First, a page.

A haven of peace in Tanzania

A refugee mother tells her experience of growing up in a refugee camp and then raising her own family in the same camp, where she receives World Food Programme (WFP) assistance.

Max Wohlgemuth
Jun 19, 2019 · 4 min read
“I don’t want my children to experience the same horrors of instability and war that I did,” says Mwayaona, a resident of Nyarugusu Refugee Camp. Photo: WFP/Max Wohlgemuth

“I am not sure what the future will hold for me and my family. I only know that we don’t have another home to go to anymore,” says Mwayaona Thabit, a 36-year-old refugee from Zaire, present-day Democratic Republic of the Congo (DRC). “The most important thing for me and my family is peace. I don’t want my children to experience the same horrors of instability and war that I did.”

Mwayaona has lived in refugee camps in Tanzania for most of her life. In the camps, she finished school, met her husband, got married and gave birth to two children now aged 14 and 6.

“It is really the only life I know,” Mwayaona says. “We do have challenges here in the camp, but they are normal challenges. It is nothing compared to the fear and uncertainty of having to run for your life.”

Mwayaona first fled to Tanzania with her family when she was 12 years old. In 1996, fighting from the First Congo War resulted in hundreds of thousands of deaths and many people seeking asylum in neighbouring counties.

The family was grateful for safety and returned home to DRC after the end of the war. Unfortunately, peace would not last long. The same week they arrived home in 1998, fighting broke out again. They were forced to hide and took shelter in the bush for three weeks before fleeing back to Tanzania.

Life in the camps

Through life in the camps, a new normal emerged for Mwayaona. She did well in her studies, finishing her secondary education at the camp school. Upon completion, she decided to follow in her father’s footsteps and study nursing and midwifery at another camp school taught by refugee doctors from DRC.

“My father was a doctor and he taught me about the importance of helping others despite one’s own situation,” says Mwayaona.

Now, Mwayaona works several days a week with Tanzania Red Cross Society at the camp health centre in exchange for a small stipend.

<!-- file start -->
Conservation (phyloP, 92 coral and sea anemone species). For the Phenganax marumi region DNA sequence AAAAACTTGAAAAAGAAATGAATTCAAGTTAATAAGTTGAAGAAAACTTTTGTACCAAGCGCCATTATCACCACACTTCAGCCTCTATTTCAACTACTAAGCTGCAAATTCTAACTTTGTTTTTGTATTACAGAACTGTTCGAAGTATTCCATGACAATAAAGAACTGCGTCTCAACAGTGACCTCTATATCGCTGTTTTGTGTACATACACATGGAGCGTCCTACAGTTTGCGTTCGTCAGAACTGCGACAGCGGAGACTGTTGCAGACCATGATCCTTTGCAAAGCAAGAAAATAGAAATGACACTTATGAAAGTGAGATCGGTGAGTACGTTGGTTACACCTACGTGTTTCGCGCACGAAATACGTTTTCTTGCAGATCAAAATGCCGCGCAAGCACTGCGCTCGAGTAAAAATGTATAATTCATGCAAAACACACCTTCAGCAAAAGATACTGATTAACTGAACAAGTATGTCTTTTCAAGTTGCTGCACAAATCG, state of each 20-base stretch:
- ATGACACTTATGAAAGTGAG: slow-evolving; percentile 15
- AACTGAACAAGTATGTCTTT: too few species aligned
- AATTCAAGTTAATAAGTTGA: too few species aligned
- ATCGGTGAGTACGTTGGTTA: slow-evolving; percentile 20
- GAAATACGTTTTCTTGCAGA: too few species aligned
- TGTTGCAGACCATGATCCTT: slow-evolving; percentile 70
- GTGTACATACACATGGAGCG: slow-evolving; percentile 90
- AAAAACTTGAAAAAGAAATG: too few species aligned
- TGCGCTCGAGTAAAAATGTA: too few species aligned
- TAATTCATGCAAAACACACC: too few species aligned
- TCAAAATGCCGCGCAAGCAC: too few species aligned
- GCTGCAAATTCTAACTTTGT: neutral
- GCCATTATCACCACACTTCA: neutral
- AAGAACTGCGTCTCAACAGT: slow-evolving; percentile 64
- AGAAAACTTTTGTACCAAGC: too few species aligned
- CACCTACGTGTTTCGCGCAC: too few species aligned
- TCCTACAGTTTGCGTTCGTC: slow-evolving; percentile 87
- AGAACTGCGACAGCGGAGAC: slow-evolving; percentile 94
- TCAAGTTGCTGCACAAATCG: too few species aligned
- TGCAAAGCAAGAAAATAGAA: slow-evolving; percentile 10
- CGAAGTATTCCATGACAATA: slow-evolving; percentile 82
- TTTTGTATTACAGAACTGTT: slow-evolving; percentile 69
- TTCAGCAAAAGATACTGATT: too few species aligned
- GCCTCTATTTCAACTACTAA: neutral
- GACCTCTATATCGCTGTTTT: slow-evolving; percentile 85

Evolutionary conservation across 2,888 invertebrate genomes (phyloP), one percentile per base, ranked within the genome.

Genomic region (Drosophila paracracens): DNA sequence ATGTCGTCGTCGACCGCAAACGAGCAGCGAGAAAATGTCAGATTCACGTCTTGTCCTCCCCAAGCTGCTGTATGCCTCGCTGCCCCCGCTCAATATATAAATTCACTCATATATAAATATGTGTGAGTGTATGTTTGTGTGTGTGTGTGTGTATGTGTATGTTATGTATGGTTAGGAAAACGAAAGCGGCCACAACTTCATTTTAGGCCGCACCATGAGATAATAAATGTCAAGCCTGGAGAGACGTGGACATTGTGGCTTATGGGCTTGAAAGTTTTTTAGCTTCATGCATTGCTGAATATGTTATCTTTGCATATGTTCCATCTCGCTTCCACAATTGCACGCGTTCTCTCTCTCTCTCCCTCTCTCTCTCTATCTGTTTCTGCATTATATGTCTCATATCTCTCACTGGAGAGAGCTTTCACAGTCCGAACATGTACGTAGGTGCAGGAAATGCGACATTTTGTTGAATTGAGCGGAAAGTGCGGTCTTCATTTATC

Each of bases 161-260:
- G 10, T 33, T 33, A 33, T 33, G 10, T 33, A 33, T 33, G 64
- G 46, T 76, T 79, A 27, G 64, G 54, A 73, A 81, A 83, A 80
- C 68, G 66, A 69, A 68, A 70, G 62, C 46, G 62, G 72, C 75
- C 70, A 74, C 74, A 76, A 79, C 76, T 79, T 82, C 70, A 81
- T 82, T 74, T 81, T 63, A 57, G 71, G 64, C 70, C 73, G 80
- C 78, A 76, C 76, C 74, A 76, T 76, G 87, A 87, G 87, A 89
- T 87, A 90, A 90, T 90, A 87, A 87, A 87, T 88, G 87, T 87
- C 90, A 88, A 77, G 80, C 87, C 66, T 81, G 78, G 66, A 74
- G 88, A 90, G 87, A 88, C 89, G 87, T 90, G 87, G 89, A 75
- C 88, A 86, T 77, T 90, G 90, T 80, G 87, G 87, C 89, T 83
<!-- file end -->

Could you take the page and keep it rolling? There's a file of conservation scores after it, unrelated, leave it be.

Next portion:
Lifesaving food assistance

Tanzania hosts over 283,000 refugees in camps with almost 30 percent of them being from DRC. The remaining are primarily from Burundi. Since 2017, over 63,000 Burundian refugees have been supported to voluntarily repatriate.

Refugees in Tanzania are hosted in three camps — Nduta, Nyarugusu and Mtendeli — in the north-western region of Kigoma. Refugees are not allowed to work or travel outside the camps. This makes them highly dependent on assistance from the World Food Programme (WFP) to meet their food needs.

Each month WFP distributes food rations consisting of maize meal, pulses — typically peas or beans — vegetable oil, salt and fortified porridge mix.

WFP also provides supplementary nutritious foods — fortified porridge mix and micro-nutrient powders rich in vitamins and minerals — for pregnant and breastfeeding women, to ensure the growth and development of children under 5 years of age. People on treatment for HIV/AIDS and hospital in-patients also receive supplementary nutritious foods from WFP. Hot meals and high energy biscuits are provided at departure centres for people repatriating

Ration reductions

“We rely on WFP for at least 90 percent of the food we eat,” says Mwayaona. “That’s what made ration reductions so hard — especially for the young children. Sometimes we were only able to eat once a day.”

WFP’s refugee feeding programmes are 100 percent voluntarily funded and rely on support from donors. As a result of funding shortfalls in 2017, WFP reduced refugee rations so as to not completely run out of food.

“Food and ration reductions can have severe, lasting consequences on refugee populations,” says Michael Dunford, WFP Tanzania Country Representative. “Fortunately, with the support of key donors, we were able to return to full rations by October 2018. We are working closely with Tanzania and the international community to ensure rations can be maintained at 100 percent into the future.”

Rashidi (right) is grateful rations are back to 100 percent. When rations were at their lowest, the family would reduce the number of meals eaten a day in order to cope. Photo: WFP/Max Wohlgemuth

Donor support

WFP’s top donors include USA, United Kingdom, European Union, Ireland, Canada, Germany and the United Nations Central Emergency Response Fund.

Want to help refugees like Mwayaona and her family? DONATE NOW.

World Food Programme Insight

Insight by The World Food Programme

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